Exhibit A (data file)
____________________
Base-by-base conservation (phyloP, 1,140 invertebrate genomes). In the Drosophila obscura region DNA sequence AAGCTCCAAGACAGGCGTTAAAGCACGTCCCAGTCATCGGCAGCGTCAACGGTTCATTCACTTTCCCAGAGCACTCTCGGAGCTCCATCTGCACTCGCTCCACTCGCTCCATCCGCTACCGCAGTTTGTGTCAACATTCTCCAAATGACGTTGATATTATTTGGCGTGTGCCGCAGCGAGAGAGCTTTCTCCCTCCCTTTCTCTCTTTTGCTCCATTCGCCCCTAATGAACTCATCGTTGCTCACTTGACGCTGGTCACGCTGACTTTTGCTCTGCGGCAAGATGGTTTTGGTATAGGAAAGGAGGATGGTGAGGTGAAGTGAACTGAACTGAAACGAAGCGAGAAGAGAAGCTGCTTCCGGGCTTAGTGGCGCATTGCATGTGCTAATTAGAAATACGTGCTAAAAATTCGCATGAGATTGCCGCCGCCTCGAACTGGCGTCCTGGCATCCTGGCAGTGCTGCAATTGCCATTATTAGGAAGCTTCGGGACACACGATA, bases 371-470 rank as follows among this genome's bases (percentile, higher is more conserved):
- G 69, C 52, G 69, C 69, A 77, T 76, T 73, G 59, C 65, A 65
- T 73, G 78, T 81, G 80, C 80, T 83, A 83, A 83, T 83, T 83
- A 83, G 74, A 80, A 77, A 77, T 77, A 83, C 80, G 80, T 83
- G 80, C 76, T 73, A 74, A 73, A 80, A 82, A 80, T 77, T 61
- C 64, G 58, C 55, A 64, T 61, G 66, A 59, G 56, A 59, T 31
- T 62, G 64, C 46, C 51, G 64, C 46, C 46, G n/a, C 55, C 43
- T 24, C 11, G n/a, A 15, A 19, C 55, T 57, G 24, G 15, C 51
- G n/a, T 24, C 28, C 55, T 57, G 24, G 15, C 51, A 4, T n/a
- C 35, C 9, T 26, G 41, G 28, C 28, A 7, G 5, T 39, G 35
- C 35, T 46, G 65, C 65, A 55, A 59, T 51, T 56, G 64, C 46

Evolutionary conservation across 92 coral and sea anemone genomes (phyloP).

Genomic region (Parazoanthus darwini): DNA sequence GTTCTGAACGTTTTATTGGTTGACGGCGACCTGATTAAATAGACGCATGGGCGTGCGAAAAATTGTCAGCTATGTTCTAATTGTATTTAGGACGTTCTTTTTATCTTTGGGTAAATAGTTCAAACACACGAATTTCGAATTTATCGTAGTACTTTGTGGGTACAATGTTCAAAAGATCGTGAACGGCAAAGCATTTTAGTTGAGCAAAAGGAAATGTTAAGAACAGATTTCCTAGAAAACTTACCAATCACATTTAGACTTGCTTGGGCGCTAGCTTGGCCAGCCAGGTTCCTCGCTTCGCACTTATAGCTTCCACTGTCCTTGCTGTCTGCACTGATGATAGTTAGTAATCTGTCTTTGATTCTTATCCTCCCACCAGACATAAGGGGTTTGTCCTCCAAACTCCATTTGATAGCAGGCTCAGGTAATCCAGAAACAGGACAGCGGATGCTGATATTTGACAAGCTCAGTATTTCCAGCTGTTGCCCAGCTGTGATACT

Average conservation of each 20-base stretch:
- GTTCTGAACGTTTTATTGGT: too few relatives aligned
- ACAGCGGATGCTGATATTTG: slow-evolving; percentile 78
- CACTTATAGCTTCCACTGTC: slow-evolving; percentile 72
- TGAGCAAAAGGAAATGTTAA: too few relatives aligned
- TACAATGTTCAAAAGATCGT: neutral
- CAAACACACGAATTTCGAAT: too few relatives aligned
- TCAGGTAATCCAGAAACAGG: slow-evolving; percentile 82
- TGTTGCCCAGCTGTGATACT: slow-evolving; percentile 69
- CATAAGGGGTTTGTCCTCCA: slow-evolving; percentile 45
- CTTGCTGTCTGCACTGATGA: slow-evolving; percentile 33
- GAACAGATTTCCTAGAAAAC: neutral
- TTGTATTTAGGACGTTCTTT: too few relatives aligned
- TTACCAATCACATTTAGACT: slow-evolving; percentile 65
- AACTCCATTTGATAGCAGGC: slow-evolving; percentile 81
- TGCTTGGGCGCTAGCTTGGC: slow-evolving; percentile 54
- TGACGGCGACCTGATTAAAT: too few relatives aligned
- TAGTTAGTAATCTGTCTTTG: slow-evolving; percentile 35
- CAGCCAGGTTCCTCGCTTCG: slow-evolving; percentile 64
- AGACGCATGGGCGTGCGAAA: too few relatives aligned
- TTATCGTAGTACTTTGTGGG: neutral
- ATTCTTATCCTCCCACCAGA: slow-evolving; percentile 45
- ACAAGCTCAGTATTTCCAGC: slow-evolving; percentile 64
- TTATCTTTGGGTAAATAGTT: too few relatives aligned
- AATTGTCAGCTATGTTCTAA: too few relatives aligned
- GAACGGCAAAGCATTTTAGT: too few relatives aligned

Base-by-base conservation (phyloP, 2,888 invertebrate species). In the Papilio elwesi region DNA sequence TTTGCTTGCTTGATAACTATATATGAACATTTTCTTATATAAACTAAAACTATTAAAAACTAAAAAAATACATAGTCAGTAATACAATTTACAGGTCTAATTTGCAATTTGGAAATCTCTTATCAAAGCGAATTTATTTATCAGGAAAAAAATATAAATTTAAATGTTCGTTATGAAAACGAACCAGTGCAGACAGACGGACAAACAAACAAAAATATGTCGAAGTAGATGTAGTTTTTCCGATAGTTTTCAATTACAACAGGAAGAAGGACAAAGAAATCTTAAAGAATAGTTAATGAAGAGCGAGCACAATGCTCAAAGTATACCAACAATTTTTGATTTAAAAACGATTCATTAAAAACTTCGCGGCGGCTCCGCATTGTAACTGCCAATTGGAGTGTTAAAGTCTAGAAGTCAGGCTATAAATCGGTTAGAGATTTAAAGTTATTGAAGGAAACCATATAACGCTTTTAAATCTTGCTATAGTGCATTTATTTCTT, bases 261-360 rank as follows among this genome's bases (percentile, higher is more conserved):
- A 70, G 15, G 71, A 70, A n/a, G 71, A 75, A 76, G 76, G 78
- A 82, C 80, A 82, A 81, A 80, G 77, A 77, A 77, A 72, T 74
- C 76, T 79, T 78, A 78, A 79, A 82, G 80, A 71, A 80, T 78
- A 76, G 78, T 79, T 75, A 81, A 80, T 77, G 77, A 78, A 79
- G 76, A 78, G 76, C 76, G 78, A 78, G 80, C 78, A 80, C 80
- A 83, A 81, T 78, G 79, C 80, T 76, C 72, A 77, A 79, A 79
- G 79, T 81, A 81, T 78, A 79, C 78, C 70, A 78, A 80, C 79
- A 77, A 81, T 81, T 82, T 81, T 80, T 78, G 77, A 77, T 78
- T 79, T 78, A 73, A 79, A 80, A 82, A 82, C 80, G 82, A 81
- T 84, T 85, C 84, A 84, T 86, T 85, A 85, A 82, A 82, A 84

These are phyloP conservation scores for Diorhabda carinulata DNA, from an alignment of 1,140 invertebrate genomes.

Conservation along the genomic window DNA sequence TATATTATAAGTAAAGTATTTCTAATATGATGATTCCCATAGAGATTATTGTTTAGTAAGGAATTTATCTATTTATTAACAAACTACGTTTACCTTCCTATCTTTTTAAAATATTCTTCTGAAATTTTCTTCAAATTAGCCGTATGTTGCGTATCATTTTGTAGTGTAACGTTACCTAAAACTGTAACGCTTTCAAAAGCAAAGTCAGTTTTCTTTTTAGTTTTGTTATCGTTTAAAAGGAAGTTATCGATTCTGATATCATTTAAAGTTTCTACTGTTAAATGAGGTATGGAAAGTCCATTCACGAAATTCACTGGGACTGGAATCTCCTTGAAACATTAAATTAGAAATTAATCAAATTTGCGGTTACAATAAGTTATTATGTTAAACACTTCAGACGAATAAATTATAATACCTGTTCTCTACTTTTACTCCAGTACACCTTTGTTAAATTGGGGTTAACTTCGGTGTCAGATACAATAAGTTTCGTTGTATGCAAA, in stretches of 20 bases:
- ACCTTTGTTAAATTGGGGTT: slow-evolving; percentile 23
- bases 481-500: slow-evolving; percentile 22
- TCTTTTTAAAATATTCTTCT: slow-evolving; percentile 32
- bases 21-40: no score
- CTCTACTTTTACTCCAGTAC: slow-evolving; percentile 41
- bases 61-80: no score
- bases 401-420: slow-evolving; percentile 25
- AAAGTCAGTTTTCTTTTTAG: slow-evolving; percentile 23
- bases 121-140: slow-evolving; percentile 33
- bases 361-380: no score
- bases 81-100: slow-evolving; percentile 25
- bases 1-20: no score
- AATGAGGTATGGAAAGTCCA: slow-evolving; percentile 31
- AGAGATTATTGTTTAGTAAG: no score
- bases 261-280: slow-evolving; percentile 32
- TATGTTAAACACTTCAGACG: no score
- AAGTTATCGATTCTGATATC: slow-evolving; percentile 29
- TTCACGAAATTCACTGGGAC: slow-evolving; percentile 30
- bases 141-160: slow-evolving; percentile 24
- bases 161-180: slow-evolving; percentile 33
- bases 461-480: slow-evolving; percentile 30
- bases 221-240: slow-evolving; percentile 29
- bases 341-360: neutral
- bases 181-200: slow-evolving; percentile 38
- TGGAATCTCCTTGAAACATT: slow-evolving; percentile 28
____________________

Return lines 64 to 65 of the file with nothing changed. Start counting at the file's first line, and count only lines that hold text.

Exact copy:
- bases 1-20: no score
- AATGAGGTATGGAAAGTCCA: slow-evolving; percentile 31